Consisting of 643 feet of untouched shoreline, Joseph and Mary Lizzadro Lakeshore Preserve is just 4 miles from Copper Harbor. The bedrock beach is one of just three A-ranked, globally-rare communities of its kind in Michigan. You can find rain impressions, ripple marks, and fossilized stromatolites here.
Just offshore, there’s a deep hole for diving, but not many people brave the cold water during fall. The rest of the preserve has hardwood forests, a lowland swamp, and several small offshore islands.
Esrey Park & Keweenaw Shores No. 1 Nature Sanctuary
Connected to Upson Lake Nature Sanctuary, Keweenaw Shores No. 1 Nature Sanctuary has more than colorful leaves. You’ll also find a fabulous range of rocks covered in colorful green, orange, pink, and yellow moss.
The sanctuary is one of a few spots in Michigan with a cove where you can see the sunset and sunrise without visual obstructions. A trail leads over several Copper Harbor Conglomerate ridges and four plant communities. And, Esrey Park on the roadside offers beach access and a picnic area.
Mariner’s Preserve at Silver River Falls
Featuring a memorial for David Murphy, the Mariner’s Preserve at Silver River Falls offers public access to the beloved waterfall that cascades over conglomerate basalt and rock. Along with the short trail to the falls, the bridge in the preserve is a popular attraction.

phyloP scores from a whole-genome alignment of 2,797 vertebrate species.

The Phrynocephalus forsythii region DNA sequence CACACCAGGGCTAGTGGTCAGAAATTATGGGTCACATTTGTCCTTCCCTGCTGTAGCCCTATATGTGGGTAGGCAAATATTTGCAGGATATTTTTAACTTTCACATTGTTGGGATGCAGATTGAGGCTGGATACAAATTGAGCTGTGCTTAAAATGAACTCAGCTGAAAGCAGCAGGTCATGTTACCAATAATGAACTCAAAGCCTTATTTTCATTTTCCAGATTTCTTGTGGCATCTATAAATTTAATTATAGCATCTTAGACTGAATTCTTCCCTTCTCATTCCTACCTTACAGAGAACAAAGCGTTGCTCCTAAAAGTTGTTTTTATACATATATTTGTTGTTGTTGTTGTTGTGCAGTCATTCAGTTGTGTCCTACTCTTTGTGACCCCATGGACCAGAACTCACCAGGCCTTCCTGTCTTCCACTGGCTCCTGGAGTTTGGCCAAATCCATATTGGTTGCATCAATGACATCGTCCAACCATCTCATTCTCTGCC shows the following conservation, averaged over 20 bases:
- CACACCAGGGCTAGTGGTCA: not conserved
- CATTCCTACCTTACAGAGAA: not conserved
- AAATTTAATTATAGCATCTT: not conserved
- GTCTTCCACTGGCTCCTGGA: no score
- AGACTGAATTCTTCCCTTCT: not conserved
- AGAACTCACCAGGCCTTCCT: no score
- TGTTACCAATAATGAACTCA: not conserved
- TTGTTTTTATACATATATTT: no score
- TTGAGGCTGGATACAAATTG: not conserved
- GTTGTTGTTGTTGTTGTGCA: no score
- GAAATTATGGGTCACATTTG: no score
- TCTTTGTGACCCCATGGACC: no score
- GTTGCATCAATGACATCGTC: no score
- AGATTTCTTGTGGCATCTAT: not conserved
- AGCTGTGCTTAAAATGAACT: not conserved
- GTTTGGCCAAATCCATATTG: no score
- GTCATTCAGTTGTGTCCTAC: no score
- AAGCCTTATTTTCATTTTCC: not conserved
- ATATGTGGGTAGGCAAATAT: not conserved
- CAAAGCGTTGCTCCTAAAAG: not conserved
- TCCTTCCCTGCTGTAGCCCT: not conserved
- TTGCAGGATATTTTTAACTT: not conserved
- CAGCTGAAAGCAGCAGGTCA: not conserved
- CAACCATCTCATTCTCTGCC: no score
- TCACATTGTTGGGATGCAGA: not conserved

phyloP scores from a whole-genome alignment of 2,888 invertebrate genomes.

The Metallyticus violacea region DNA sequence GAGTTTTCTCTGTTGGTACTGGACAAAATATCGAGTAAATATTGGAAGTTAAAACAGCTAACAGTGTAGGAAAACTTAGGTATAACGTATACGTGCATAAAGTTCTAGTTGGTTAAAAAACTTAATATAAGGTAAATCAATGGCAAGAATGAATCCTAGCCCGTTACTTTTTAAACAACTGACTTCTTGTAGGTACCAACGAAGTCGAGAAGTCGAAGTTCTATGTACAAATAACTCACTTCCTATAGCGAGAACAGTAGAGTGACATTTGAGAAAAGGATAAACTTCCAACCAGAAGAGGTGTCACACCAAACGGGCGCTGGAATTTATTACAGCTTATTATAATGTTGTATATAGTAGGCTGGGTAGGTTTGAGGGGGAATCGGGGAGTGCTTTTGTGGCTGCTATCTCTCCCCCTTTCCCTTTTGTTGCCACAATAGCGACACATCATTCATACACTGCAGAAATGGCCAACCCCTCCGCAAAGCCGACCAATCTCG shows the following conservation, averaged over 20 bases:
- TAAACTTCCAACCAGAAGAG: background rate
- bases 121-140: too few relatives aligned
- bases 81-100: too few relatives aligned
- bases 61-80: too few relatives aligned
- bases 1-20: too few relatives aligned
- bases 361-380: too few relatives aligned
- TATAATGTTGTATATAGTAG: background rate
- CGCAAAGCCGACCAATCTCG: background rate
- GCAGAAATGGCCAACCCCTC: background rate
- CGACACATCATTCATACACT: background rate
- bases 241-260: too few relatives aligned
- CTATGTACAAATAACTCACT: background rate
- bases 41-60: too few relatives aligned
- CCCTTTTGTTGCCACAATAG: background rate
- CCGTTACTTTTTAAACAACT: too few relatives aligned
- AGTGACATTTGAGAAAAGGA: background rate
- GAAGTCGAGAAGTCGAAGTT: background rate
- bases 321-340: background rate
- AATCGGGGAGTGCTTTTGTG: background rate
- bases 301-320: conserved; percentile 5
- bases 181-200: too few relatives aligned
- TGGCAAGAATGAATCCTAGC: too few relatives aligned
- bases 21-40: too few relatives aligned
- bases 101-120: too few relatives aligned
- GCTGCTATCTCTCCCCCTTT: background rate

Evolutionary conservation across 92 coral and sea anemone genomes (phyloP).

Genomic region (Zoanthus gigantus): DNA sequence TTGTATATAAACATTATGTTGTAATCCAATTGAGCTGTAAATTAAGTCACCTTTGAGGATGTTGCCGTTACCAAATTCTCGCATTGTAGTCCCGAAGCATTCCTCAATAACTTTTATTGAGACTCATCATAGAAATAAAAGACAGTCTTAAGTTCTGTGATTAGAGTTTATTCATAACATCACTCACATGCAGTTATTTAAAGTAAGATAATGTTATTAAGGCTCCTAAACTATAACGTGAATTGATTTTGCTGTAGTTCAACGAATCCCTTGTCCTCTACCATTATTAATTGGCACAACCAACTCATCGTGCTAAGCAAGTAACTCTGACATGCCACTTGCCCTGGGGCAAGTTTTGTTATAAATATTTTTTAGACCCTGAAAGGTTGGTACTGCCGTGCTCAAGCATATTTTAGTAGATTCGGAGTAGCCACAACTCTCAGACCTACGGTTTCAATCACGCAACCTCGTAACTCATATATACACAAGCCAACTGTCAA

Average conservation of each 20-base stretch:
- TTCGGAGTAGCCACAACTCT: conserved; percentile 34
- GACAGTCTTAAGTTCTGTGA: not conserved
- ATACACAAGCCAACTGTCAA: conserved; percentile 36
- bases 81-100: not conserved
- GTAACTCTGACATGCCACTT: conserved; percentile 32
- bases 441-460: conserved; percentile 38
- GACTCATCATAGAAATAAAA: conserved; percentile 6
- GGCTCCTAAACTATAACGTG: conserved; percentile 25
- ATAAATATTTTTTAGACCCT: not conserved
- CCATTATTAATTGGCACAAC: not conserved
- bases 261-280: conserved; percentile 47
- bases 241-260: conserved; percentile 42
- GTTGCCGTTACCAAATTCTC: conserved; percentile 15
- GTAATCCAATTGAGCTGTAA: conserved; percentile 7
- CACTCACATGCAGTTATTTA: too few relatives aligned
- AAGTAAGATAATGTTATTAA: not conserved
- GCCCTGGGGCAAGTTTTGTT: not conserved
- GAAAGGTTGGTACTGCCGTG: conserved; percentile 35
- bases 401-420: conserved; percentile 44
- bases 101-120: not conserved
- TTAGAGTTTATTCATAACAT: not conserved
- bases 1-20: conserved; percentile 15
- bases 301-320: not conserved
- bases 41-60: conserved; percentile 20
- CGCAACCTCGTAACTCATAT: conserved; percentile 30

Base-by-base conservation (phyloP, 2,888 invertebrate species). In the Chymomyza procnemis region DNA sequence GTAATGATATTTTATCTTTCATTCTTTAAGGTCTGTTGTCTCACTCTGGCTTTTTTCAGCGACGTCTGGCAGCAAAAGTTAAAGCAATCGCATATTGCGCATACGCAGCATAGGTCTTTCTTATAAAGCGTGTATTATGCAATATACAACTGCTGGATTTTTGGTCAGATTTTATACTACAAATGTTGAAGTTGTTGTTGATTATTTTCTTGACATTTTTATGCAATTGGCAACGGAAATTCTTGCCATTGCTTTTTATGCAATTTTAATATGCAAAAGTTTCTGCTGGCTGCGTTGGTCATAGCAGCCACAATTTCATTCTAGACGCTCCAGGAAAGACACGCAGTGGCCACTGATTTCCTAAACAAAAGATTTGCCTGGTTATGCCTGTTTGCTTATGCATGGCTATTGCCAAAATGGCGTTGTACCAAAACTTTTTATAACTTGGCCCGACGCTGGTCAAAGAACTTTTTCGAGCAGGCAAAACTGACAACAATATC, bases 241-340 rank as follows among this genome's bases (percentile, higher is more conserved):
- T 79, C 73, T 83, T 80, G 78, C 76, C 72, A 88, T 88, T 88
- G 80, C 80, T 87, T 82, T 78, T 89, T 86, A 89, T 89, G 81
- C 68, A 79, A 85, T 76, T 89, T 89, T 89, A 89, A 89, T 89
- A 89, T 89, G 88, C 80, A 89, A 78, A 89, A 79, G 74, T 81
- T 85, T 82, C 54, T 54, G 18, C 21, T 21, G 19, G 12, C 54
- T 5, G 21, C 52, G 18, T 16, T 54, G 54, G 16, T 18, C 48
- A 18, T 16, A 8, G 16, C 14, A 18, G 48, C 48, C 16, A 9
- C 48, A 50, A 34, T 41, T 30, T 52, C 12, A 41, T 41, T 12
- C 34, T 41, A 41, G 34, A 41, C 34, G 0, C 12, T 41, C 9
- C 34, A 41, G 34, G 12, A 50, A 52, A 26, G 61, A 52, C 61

Lake Bailey Wildlife Sanctuary
The Lake Bailey Wildlife Sanctuary has a 1-mile trail that passes through multiple forest communities. At the top of the uphill climb, you’ll find an overlook at nearly 200 feet that offers a breathtaking view of fall colors and Lake Superior.
Eagle Harbor Red Pine Dunes Nature Sanctuary
Protecting 25 acres of back dune natural communities, the Eagle Harbor Red Pine Dunes Nature Sanctuary features forests of club mosses, junipers, pink lady slippers, and red and white pines. The red pines here are about 70 to 90 years old!
Cy Clark Memorial Nature Sanctuary